January 25, 2018

Influenza Surveillance Update – Alicia Budd (CDC)

Alicia provided highlights of the influenza surveillance report from week 2, ending January 13, 2018. Influenza activity has continued to increase nationally.

The percentage of respiratory specimens testing positive for influenza in clinical laboratories was 25.6%, up slightly from the 24.7% positive reported in the previous week. The majority of specimens (~88%) tested at public health laboratories were influenza A, and ~12% were influenza B. Influenza A H3 (90%) continues to be the dominant strain reported, though smaller numbers of influenza A (H1) and influenza B also have been reported. Of the influenza B specimens on which lineage testing was performed, 91% were B Yamagata. Specimens characterized since May continue to be antigenically and genetically similar to the reference virus for this season’s vaccine. Of the several hundred viruses that have been tested, only 2 have shown any antiviral resistance. Both of these virus samples were H1N1, which is not the predominant strain this season.

Nationwide, influenza-like illness (ILI) activity was at 6.2%, up from the 5.8% reported in the prior week. This is the 8th consecutive week that we have been at or above baseline ILI levels. All 10 HHS regions are above their region-specific baselines. ILI information also is available on a state level, with activity summarized as high, moderate, low, or minimal. Last week, 32 states, New York City, and Puerto Rico reported high ILI activity, 9 states reported moderate ILI activity, 6 states and the District of Columbia reported low ILI activity, and 3 states reported minimal ILI activity.

Based on reports from the National Center for Health Statistics (NCHS) surveillance system available for the week ending December 30, 8.2% of deaths were due to pneumonia and influenza (P&I). This system has been above the epidemic threshold for two consecutive weeks.

Information from the Influenza Hospitalization Surveillance Network (FluSurv-NET) indicates an overall hospitalization rate of 31.5 per 100,000 population. The highest rate (136.5 per 100,000) was among adults aged >65 years, followed by adults aged 50–64 (33.2 per 100,000 population) and children aged 0–4 years (22.8 per 100,000 population).

Ten (10) influenza-associated pediatric deaths were reported during week 2. For the 2017–2018 season, the total number of reported pediatric deaths is 30. Of these, 5 were typed as H3N2, 8 were H1N1, 8 were influenza A that was not subtyped, and 9 were influenza B.

In terms of geographic spread of influenza within a state (characterized as regional, local, sporadic, or no activity) as reported by state and territorial epidemiologists, 49 states and Puerto Rico reported widespread activity, 0 states and Guam reported regional activity, 1 state (Hawaii) and the District of Columbia reported local activity, and 0 states and the U.S. Virgin Islands reported sporadic activity.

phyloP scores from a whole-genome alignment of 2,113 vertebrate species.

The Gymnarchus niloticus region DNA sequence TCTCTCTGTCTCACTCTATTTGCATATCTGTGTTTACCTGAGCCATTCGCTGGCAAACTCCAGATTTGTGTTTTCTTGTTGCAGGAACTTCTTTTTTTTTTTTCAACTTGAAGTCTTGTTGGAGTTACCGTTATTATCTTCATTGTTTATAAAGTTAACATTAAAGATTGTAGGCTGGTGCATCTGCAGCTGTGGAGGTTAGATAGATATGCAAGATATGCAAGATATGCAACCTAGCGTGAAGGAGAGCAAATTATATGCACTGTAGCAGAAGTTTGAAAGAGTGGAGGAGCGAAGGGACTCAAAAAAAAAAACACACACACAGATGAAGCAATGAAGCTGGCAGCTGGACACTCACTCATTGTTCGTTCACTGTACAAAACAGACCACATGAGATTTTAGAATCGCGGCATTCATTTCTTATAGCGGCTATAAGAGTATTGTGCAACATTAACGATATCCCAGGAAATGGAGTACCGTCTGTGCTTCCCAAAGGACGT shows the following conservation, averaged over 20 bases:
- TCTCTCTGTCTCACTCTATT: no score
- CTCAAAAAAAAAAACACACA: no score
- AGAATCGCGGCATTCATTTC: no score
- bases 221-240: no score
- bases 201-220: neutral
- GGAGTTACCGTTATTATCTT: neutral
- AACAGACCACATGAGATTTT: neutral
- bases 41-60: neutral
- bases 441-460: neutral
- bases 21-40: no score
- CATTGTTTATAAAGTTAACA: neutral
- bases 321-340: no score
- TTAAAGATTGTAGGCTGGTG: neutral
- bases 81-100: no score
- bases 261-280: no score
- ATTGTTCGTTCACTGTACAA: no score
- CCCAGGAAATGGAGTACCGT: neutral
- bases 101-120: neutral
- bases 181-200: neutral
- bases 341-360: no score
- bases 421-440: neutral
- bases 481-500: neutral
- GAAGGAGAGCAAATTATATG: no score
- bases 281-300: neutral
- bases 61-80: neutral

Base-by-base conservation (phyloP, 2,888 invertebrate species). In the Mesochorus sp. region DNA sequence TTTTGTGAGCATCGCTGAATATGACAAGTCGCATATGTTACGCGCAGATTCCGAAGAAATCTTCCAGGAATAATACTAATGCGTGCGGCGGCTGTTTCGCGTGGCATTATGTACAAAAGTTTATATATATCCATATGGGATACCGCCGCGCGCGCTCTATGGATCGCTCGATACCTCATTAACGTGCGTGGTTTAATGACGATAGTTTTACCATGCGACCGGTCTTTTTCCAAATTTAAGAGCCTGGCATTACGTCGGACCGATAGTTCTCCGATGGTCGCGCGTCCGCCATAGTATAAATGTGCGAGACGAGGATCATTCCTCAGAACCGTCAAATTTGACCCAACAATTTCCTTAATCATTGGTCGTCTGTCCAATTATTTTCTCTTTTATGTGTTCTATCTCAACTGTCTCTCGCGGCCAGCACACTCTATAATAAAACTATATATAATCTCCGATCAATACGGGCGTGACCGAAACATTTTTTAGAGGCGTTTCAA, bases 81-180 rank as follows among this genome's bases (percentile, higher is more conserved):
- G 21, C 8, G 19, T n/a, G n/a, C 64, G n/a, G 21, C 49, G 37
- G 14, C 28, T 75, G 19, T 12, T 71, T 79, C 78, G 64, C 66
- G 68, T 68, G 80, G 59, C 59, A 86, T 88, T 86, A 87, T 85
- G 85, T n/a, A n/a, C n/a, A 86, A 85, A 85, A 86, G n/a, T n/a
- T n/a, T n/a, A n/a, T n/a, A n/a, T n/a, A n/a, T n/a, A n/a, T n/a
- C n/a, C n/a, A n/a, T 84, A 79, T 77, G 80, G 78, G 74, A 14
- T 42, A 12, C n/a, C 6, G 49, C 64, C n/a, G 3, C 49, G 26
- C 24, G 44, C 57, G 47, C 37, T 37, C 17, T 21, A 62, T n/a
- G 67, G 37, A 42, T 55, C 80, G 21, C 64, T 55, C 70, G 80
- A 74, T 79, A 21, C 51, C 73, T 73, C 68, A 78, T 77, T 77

Alicia noted that this is the second week in which all states in the continental U.S. have reported widespread activity at the same time.

ACIP Recommendations for Use of Herpes Zoster Vaccines – Kathleen Dooling (CDC)

Dr. Dooling provided a presentation on the new recommendations for use of herpes zoster vaccines. The policy note on this topic was published in today’s MMWR. Following approval of the new recombinant zoster vaccine (RZV or Shingrix, GSK), ACIP issued this guidance to serve as a supplement to the existing zoster vaccine recommendations for the use of zoster vaccine live (ZVL or Zostavax, Merck).

In October 2017, ACIP recommended the following:

  1. RZV is recommended for the prevention of herpes zoster and related complications for immunocompetent adults aged >50 years.
  2. RZV is recommended for the prevention of herpes zoster and related complications for immunocompetent adults who previously received zoster vaccine live (ZVL).
  3. RZV is preferred over ZVL for the prevention of herpes zoster and related complications.

Dr. Dooling provided background on herpes zoster disease clinical manifestations and epidemiology. She noted that ~90% of herpes zoster infections are associated with pain. Treatment with antivirals can reduce the duration of the rash and pain. Pain continuing for at least 90 days following resolution of the rash is defined as post herpetic neuralgia (PHN). No effective treatment is available for PHN, and some treatments can have side effects, particularly in the elderly.

Approximately 1 million cases of herpes zoster (HZ) occur in the U.S. annually. The incidence of disease and PHN increase with age.

ZVL has been licensed in the U.S. since 2006, with ~33% of adults >60 reporting receipt of the vaccine. RZV is an adjuvanted recombinant protein subunit vaccine that was approved by the FDA on October 20, 2017.